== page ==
• Solenoids, valves and cylinders
• Hydraulics and pneumatics
• Other actuators
Actuators Drive motions in mechanical systems. Most often this is by converting electrical energy into some form of mechanical motion.
Solenoids are the most common actuator components. The basic principle of operation is there is a moving ferrous core (a piston) that will move inside wire coil as shown in Figure. Normally the piston is held outside the coil by a spring. When a voltage is applied to the coil and current flows, the coil builds up a magnetic field that attracts the piston and pulls it into the center of the coil. The piston can be used to supply a linear force. Well known applications of these include pneumatic values and car door openers.
As mentioned before, inductive devices can create voltage spikes and may need snubbers, although most industrial applications have low enough voltage and current ratings they can be connected directly to the PLC outputs. Most industrial solenoids will be powered by 24Vdc and draw a few hundred mA.
The flow of fluids and air can be controlled with solenoid controlled valves. An example of a solenoid controlled valve is shown in Figure. The solenoid is mounted on the side. When actuated it will drive the central spool left. The top of the valve body has two ports that will be connected to a device such as a hydraulic cylinder. The bottom of the valve body has a single pressure line in the center with two exhausts to the side. In the top drawing the power flows in through the center to the right hand cylinder port. The left hand cylinder port is allowed to exit through an exhaust port. In the bottom drawing the solenoid is in a new position and the pressure is now applied to the left hand port on the top, and the right hand port can exhaust. The symbols to the left of the figure show the schematic equivalent of the actual valve positions. Valves are also available that allow the valves to be blocked when unused.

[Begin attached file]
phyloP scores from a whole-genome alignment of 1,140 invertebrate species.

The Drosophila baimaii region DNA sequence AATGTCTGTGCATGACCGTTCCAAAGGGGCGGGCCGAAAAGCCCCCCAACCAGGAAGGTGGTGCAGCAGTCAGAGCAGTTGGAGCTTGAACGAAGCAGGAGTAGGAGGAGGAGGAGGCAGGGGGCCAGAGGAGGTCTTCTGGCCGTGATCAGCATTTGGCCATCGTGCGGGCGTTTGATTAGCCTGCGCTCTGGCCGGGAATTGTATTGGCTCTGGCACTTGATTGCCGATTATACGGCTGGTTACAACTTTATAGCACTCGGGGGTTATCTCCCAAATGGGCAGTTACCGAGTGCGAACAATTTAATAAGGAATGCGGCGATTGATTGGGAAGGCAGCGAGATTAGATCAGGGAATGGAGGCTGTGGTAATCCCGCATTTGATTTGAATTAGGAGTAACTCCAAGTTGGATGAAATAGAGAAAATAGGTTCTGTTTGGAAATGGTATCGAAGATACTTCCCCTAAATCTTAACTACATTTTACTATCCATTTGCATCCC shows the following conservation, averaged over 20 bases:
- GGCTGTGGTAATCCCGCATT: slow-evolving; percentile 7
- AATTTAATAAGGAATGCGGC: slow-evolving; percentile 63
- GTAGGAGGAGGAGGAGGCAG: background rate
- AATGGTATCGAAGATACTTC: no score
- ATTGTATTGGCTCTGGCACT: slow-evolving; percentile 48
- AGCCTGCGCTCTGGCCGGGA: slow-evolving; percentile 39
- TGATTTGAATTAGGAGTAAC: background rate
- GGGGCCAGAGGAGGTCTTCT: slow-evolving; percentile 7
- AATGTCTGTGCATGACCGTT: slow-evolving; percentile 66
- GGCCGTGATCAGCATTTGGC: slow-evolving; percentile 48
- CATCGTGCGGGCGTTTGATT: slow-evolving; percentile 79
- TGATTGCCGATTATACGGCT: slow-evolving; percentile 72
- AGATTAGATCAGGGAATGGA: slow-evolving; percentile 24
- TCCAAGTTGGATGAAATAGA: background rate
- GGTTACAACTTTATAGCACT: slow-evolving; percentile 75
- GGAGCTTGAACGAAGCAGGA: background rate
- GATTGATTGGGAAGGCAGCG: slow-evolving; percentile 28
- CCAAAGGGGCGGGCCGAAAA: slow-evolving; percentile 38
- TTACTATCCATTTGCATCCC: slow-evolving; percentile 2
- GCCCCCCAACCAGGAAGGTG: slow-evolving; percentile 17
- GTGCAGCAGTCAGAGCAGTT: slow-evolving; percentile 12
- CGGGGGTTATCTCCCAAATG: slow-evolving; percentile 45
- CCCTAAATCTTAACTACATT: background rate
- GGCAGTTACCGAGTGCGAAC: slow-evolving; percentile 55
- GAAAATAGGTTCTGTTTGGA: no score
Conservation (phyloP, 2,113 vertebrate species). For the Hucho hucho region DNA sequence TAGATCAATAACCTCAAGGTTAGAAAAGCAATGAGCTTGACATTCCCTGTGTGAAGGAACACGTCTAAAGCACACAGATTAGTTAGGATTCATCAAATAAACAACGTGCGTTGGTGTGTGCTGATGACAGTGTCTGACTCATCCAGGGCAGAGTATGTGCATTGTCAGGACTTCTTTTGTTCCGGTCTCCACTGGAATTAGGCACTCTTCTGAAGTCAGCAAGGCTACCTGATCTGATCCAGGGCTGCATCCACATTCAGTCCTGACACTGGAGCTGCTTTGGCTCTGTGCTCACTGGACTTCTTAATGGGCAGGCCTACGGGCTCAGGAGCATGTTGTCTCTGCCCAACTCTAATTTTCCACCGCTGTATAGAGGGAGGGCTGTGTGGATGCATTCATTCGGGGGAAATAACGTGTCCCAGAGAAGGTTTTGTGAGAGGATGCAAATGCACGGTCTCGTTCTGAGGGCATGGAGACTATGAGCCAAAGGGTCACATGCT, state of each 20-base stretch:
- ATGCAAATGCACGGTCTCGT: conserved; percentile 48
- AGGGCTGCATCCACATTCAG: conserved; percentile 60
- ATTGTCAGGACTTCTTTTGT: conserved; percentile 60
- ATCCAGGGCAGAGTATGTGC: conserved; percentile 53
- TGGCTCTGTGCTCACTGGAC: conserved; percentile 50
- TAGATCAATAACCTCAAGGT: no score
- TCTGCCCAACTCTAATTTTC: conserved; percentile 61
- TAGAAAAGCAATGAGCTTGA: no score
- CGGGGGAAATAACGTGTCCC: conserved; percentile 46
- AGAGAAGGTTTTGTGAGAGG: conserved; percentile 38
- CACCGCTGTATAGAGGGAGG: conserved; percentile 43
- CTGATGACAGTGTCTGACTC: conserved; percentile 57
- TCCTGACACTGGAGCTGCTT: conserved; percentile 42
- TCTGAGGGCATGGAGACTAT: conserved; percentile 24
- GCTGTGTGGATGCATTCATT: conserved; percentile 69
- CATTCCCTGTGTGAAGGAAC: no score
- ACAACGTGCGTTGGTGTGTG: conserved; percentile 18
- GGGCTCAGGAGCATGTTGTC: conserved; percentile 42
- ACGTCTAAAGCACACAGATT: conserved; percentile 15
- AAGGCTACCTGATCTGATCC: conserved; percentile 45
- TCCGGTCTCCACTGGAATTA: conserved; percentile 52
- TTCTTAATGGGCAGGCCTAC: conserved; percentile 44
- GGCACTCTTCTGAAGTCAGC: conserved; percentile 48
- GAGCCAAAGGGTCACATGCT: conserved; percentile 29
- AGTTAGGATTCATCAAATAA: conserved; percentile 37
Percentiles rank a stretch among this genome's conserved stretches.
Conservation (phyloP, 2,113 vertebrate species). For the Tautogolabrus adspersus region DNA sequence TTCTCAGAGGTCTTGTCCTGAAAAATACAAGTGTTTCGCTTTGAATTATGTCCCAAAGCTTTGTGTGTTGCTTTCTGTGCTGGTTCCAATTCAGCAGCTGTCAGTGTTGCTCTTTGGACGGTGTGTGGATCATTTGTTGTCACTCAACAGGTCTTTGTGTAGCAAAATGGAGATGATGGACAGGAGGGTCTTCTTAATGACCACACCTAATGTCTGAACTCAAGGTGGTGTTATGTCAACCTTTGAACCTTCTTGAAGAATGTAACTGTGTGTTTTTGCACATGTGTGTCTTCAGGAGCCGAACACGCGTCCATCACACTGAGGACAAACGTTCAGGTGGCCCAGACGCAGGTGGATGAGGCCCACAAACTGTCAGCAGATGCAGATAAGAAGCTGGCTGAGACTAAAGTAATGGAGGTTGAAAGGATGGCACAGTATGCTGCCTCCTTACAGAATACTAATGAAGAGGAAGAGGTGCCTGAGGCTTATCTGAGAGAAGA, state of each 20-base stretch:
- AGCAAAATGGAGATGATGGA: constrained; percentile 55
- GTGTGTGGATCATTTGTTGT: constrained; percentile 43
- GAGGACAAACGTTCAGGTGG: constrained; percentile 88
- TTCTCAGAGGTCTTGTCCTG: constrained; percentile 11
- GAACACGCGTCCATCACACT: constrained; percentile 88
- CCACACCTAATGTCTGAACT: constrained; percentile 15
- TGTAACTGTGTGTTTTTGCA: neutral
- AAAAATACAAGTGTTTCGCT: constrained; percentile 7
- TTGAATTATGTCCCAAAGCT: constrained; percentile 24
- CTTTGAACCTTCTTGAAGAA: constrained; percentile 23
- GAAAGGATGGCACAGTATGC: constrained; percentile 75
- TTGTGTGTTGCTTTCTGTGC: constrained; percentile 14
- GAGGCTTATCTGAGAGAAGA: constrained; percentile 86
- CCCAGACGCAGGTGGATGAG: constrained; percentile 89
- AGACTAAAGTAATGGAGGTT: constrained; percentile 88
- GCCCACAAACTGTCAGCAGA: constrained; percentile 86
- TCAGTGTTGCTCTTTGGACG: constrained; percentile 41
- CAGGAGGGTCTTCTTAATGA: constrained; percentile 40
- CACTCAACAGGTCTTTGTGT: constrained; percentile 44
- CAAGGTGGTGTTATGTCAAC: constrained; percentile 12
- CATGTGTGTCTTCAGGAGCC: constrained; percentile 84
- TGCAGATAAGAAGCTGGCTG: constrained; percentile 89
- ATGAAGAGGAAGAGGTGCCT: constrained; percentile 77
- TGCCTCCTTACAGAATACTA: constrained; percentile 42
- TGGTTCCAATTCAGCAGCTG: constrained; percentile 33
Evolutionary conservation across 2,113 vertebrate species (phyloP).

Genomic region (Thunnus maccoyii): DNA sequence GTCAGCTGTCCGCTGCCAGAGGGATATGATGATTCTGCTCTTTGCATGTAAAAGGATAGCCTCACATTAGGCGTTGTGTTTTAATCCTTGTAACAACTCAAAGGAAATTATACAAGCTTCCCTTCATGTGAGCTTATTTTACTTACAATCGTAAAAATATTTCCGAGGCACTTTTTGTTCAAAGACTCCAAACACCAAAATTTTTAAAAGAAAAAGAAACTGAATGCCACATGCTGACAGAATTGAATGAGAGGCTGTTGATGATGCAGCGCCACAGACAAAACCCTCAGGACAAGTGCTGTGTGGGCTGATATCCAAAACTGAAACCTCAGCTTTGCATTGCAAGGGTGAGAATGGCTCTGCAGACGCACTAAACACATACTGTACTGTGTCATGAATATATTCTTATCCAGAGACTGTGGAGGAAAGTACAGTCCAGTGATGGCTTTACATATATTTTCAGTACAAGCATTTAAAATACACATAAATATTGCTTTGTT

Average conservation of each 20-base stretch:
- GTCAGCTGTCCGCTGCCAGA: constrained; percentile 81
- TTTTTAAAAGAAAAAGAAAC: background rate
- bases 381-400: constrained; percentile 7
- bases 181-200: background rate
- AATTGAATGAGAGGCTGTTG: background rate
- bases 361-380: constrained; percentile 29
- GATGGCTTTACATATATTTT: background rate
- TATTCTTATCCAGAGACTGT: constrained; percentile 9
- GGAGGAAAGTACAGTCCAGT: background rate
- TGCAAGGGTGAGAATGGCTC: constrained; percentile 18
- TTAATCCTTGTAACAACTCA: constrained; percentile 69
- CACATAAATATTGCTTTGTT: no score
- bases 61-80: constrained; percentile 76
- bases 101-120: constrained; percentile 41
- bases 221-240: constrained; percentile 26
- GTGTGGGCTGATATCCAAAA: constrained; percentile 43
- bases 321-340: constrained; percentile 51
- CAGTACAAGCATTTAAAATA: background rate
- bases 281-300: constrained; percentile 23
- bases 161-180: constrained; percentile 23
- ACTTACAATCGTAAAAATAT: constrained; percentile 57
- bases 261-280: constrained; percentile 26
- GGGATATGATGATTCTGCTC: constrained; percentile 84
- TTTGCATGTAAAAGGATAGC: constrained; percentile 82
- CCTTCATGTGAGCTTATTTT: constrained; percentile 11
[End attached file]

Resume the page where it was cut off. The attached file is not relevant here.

Valve types are listed below. In the standard terminology, the ’n-way’ designates the number of connections for inlets and outlets. In some cases there are redundant ports for exhausts. The normally open/closed designation indicates the valve condition when power is off. All of the valves listed are two position valve, but three position valves are also available
The arrows show the flow paths in different positions. The small triangles indicate an exhaust port.
2-way normally closed - these have one inlet, and one outlet. When unenergized, the valve is closed. When energized, the valve will open, allowing flow. These are used to permit flows.